The Times article is a master class in guilt-by-insinuation. The authors could not find a single fact to support the notion that Uhlig is a racist or that he has used his position to thwart black scholars. But he holds some views that would be in conflict with the more progressive Black Lives Matter protesters—he doesn't approve of rioting, and he criticized NFL players for kneeling—and that apparently is suspicious enough.

Chait's piece on Shor includes another, equally powerful example: Intercept journalist Lee Fang, a man of the left by any measure, was denounced as a racist and publicly shamed by a colleague for daring to interview a black protester who criticized violent tactics. The colleague

called him racist in a pair of tweets, the first of which alone received more than 30,000 likes and 5,000 retweets.

A journalist friend of Fang's told me he felt his career was in jeopardy, having been tried and convicted in a court of his peers. He was losing sleep for days and unsure how to respond. "All of us were trying to protect his job and clear his name and also not bow to a mob informed by an attitude that views that you disagree with are tantamount to workplace harassment."

The outcome of this confrontation was swift and one-sided: Two days later, Fang was forced to post a lengthy apology.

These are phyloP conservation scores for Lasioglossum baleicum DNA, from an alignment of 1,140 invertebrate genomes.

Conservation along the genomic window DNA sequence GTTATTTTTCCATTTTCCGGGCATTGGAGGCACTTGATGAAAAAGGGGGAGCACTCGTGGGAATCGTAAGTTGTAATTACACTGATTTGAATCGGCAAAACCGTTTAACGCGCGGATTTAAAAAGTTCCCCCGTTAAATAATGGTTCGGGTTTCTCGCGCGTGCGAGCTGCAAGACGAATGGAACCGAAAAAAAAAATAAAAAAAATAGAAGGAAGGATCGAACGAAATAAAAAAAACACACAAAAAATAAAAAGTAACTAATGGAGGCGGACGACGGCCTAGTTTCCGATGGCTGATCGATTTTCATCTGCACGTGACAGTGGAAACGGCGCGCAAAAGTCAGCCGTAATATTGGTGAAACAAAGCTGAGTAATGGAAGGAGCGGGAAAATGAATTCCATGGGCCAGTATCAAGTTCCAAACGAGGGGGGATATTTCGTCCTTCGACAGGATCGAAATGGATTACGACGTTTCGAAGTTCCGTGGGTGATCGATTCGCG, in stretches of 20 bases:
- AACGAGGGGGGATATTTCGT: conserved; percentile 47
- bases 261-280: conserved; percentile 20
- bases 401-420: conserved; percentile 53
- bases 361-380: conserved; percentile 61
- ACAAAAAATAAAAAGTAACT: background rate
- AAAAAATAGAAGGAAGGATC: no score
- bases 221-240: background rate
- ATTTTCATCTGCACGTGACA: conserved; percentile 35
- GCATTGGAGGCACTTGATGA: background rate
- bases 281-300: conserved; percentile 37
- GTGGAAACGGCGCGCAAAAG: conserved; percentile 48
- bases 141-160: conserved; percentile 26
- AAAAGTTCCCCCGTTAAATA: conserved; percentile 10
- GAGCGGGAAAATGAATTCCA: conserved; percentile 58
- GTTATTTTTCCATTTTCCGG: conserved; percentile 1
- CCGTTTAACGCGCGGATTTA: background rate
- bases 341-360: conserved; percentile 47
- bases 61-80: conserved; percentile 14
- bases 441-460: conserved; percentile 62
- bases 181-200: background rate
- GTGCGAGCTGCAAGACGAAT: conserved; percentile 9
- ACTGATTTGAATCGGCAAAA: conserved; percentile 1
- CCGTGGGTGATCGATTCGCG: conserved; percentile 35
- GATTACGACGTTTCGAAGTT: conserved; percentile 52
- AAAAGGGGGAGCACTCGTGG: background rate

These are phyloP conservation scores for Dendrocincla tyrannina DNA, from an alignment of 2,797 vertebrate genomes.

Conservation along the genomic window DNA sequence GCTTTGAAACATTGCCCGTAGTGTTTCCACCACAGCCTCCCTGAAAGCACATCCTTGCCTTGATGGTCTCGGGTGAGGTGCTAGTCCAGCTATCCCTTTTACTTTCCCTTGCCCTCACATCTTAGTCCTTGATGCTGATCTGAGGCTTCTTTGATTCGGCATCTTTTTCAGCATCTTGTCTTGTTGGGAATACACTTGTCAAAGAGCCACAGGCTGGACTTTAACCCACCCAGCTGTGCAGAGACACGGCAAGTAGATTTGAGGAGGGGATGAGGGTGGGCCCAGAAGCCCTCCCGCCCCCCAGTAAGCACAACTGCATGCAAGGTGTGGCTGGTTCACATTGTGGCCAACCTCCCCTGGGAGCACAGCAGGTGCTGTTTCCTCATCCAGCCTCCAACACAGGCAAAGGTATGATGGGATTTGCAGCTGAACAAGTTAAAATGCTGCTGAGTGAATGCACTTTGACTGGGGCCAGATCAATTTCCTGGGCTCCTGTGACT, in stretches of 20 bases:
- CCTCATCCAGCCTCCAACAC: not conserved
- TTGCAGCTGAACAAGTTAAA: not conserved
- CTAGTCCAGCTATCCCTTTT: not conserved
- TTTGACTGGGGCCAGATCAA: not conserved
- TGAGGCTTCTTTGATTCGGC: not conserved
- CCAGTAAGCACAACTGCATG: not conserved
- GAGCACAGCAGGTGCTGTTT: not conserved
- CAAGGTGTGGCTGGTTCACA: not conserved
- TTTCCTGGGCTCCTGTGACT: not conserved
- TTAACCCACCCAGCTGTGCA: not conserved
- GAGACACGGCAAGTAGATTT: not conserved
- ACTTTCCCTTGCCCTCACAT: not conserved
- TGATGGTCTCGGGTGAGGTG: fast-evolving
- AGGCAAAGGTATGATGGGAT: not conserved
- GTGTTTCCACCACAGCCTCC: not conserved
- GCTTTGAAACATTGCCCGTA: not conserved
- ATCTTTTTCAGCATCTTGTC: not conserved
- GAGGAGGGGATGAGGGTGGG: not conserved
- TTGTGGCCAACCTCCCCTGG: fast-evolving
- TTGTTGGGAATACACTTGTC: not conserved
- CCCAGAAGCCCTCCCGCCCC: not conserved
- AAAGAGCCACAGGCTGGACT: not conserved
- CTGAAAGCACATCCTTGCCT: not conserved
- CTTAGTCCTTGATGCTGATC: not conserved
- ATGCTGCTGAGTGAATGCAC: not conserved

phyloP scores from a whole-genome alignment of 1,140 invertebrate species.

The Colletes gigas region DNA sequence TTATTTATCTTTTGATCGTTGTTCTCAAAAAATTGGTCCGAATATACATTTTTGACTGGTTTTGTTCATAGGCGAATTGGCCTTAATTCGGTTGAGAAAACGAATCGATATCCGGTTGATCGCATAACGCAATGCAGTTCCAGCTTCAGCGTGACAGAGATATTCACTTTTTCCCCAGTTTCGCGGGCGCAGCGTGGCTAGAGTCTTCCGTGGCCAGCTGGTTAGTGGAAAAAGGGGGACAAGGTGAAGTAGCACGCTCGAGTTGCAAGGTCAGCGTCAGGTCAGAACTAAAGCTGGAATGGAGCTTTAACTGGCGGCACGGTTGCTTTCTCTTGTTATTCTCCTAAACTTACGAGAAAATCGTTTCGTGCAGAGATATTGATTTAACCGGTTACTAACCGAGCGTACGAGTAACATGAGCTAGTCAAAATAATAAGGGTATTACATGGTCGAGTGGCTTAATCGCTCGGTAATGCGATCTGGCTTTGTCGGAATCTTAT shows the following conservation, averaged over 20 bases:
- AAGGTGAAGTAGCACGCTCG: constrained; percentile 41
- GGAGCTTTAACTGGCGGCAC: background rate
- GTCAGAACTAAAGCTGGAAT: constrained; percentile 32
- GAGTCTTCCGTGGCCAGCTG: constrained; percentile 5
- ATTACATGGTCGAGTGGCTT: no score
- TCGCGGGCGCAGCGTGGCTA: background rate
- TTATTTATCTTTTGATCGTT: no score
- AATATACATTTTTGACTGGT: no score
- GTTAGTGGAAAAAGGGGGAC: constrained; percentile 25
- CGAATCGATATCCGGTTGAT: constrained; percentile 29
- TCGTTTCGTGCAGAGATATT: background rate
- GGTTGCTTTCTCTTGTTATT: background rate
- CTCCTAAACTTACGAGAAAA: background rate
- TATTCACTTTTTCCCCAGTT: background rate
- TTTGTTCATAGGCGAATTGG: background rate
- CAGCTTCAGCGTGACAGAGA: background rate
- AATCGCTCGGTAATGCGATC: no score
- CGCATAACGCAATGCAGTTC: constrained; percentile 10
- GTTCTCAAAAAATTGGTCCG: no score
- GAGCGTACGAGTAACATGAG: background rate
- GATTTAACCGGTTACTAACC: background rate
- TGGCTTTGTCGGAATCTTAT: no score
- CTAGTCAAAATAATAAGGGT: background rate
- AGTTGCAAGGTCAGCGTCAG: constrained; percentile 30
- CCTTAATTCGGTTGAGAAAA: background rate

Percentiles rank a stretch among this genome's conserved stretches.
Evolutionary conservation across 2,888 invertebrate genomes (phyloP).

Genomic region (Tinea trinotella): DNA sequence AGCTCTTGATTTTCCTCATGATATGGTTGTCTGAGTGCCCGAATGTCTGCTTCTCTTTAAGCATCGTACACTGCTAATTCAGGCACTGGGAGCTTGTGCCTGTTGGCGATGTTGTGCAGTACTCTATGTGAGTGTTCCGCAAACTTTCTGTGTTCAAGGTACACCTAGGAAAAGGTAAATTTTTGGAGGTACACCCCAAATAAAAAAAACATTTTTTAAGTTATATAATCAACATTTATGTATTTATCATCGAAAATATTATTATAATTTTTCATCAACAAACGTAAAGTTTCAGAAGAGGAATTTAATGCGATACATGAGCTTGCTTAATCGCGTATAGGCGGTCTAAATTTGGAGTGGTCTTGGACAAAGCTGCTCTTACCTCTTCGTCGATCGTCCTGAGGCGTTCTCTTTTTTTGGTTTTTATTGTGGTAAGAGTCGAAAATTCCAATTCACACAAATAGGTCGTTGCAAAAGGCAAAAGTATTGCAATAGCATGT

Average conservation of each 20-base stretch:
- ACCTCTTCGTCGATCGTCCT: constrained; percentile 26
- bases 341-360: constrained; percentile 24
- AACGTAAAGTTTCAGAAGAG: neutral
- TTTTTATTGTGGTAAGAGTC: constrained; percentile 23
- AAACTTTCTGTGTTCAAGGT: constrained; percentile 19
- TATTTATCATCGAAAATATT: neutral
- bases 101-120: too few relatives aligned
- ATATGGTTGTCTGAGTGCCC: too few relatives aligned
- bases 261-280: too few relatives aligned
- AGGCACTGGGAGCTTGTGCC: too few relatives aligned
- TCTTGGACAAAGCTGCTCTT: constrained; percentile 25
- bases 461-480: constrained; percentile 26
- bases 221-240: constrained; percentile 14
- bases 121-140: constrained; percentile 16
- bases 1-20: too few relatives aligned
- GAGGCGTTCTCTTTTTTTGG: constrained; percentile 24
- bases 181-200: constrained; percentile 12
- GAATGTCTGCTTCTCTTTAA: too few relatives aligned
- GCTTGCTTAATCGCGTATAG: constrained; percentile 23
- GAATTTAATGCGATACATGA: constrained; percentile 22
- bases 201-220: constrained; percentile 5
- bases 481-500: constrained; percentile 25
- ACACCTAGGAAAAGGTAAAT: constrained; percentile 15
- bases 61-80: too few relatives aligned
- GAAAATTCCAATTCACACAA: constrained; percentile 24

Fang was plainly terrified, and not unreasonably fearful of losing his job and being branded a racist forever. The Volokh Conspiracy's David Bernstein called Fang's forced apology "Maoist-style." It's a hyperbolic analogy, referencing the infamous "struggle sessions" of Mao Zedong's totalitarian communism regime. Thankfully, the dissenters from woke orthodoxy are not being tortured or executed for wrongthink. But they do face tremendous pressure to avoid saying anything that might provoke an online mob, or an illiberal colleague, or an activist with different priorities—even if that thing they want to say is plainly true. This new reality has important social consequences: for the individuals caught in the crosshairs, but also the institutions attempting to navigate these very treacherous waters.

Given that so many cancellations hinge on the accusation that safety is being undermined, I would suggest a different metaphor than Mao. Mine is no less hyperbolic, but it puts the focus where my reporting—and Haidt and Lukianoff's research—suggest it should be. In 1793, the Committee of Public Safety took charge of the French Revolution on a promise to "make terror the order of the day." Evidence-free show trials and ideological purges followed, consistent with the radical leaders' belief that public safety requires public terror.